In two years’ time, the next Copernicus Sentinel-1 satellite will be launched to join its two siblings in orbit around Earth. With engineers busy building Sentinel-1C, they have recently tested the mechanism that opens its 12 m-long radar antenna.
Copernicus Sentinel-1C is the third Sentinel-1 satellite, following Sentinel-1A and Sentinel-1B, which were launched in April 2014 and April 2016, respectively. The three satellites are identical, each carrying an advanced radar instrument to provide an all-weather, day-and-night supply of imagery of Earth’s surface. The mission has been used to monitor the movement of icebergs, ice sheets and glaciers, ground deformation because of subsidence and earthquakes, floods after severe storms, and much more.
Sentinel-1C is set to ensure the continuity of critical radar images that so many Copernicus environmental services and scientists now rely on.
The mission’s technical success is thanks to its radar instrument – which when open spans a whopping 12 meters. Because the radar is folded to fit into the rocket fairing for liftoff, the deployment mechanism must be thoroughly tested to ensure that all will be well once it is in space.
This important milestone test has recently been passed at Airbus’ facilities in Germany.
To simulate this operation in as near realistic environment as is possible on Earth, engineers hang the radar from a structure that helps to mimic weightlessness. The deployment test not only enables the hardware needed for the deployment to be tested, but also allows for the antenna planarity and flatness to be measured when fully deployed.
Following these deployment test and planarity checks, the instrument will now undergo radio frequency measurements to measure its radiation patterns and radiometric performance.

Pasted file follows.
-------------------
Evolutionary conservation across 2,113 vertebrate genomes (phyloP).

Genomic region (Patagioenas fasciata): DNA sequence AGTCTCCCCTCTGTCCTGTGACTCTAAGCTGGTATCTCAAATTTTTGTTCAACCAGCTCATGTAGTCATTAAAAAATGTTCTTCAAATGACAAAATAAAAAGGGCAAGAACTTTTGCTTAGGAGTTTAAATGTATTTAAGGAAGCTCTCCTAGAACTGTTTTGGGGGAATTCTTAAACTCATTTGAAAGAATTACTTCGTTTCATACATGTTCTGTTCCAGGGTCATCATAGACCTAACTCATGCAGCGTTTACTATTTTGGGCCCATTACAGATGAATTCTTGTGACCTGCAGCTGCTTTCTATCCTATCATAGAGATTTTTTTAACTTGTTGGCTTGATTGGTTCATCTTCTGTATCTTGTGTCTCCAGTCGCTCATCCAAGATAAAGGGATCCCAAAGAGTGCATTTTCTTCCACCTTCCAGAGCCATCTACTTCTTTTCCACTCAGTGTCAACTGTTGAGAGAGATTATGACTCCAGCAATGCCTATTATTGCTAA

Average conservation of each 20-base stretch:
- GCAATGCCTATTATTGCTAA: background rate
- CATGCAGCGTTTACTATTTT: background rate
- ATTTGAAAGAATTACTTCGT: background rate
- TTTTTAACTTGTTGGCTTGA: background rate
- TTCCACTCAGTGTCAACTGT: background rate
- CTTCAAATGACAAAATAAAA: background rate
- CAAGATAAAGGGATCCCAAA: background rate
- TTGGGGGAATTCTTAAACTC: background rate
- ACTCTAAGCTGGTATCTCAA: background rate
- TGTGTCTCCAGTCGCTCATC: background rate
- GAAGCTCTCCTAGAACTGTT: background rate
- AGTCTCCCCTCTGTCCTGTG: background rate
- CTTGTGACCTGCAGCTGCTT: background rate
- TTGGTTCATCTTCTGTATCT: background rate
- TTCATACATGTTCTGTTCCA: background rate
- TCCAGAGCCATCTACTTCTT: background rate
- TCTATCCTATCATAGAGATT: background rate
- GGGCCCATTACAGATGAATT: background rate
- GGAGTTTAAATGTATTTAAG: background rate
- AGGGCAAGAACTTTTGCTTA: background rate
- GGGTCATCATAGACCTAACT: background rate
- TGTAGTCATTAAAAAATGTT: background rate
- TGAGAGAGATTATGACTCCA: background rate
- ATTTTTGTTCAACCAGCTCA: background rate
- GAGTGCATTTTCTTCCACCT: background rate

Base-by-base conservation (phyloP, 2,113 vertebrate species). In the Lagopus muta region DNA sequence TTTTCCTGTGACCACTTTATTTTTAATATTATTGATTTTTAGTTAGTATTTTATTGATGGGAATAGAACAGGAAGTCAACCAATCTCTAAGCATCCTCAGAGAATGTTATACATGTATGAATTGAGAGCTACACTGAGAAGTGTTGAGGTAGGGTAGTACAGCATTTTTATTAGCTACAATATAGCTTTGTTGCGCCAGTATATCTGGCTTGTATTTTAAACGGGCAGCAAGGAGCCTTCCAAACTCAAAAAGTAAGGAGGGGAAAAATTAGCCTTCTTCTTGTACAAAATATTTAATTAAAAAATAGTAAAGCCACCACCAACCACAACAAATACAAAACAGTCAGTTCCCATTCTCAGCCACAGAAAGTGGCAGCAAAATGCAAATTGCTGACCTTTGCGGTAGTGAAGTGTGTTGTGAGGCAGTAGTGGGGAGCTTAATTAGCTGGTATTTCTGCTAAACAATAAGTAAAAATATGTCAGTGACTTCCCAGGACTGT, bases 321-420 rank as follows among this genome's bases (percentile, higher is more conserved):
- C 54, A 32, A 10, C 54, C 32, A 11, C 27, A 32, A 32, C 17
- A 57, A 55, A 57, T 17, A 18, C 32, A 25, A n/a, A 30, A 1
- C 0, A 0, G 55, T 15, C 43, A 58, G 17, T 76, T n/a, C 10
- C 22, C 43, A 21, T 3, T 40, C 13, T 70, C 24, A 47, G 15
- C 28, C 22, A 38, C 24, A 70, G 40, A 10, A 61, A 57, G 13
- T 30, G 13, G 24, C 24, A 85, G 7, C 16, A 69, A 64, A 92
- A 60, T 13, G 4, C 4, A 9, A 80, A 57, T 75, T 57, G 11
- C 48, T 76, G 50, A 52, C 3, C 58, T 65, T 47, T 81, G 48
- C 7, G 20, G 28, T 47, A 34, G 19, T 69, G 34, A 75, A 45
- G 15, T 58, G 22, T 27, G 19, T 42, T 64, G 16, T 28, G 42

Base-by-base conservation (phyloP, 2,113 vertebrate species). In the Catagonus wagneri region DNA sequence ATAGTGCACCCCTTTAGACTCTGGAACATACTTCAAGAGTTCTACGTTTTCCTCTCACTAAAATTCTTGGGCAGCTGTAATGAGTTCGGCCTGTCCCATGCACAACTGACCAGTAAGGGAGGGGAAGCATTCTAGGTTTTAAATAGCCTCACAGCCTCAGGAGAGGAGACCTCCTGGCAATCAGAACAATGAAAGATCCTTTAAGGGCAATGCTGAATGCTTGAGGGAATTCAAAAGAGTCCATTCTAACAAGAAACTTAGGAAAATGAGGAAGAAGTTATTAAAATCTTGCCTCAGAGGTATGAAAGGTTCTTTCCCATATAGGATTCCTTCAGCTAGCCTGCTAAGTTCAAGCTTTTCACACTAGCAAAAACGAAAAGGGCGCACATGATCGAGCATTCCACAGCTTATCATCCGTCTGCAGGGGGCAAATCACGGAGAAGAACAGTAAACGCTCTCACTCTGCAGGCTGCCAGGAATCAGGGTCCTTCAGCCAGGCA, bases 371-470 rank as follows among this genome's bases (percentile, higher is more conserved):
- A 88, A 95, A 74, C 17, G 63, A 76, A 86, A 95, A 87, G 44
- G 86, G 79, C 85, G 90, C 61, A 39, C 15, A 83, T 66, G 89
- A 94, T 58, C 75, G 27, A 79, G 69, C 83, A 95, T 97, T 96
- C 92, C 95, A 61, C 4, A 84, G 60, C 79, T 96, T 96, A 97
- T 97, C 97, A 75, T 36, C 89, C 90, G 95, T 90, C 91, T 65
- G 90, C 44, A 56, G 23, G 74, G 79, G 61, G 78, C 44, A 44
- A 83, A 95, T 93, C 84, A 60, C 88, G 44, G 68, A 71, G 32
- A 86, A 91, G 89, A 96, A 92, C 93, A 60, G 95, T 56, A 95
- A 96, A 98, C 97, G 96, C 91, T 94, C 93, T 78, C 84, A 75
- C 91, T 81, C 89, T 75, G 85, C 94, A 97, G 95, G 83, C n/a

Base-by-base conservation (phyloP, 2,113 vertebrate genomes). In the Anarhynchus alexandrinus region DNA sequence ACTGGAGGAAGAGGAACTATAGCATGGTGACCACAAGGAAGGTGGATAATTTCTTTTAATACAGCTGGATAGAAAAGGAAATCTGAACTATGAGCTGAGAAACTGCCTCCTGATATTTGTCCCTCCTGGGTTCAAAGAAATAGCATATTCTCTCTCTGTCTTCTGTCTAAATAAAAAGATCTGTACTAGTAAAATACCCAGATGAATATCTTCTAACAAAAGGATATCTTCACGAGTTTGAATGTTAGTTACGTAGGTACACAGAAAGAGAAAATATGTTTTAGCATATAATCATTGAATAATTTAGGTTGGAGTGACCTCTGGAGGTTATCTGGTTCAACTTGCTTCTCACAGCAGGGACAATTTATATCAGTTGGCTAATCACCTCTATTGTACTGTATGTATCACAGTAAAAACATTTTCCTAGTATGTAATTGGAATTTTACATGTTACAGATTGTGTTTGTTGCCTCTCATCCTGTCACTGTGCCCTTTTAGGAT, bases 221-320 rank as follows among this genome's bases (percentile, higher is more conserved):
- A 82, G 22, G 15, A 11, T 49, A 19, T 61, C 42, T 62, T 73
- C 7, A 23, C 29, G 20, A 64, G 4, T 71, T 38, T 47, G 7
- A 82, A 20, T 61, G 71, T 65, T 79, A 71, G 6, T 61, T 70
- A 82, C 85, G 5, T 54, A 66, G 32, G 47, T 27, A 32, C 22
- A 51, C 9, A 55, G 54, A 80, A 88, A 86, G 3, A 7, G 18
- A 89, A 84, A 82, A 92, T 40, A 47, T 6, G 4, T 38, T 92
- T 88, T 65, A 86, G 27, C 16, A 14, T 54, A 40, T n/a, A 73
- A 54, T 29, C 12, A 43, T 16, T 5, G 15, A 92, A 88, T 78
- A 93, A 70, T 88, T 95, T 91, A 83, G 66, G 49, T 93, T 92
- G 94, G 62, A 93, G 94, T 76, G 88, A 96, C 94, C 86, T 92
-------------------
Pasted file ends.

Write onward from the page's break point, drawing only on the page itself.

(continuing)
A second and last deployment test will be carried out in France, once the radar instrument has been connected to the satellite platform.
“While, a lot of attention is, quite rightly, devoted to the further expansion of the measurement capabilities of the Copernicus system, we are also focused on ensuring the long-term availability of data produced by the current suite Sentinels to which Europe is fully committed,” says Guido Levrini, ESA’s Copernicus Space Segment Programme Manager.
“This impressive milestone involving the deployment of the huge Sentinel-1C radar antenna - a technological jewel – has, remarkably, been achieved amid the COVID pandemic.”
Copernicus is the biggest provider of Earth observation data in the world – and while the EU is at the helm of this environmental monitoring programme, ESA develops, builds and launches the dedicated satellites. It also operates some of the missions and ensures the availability of data from third party missions.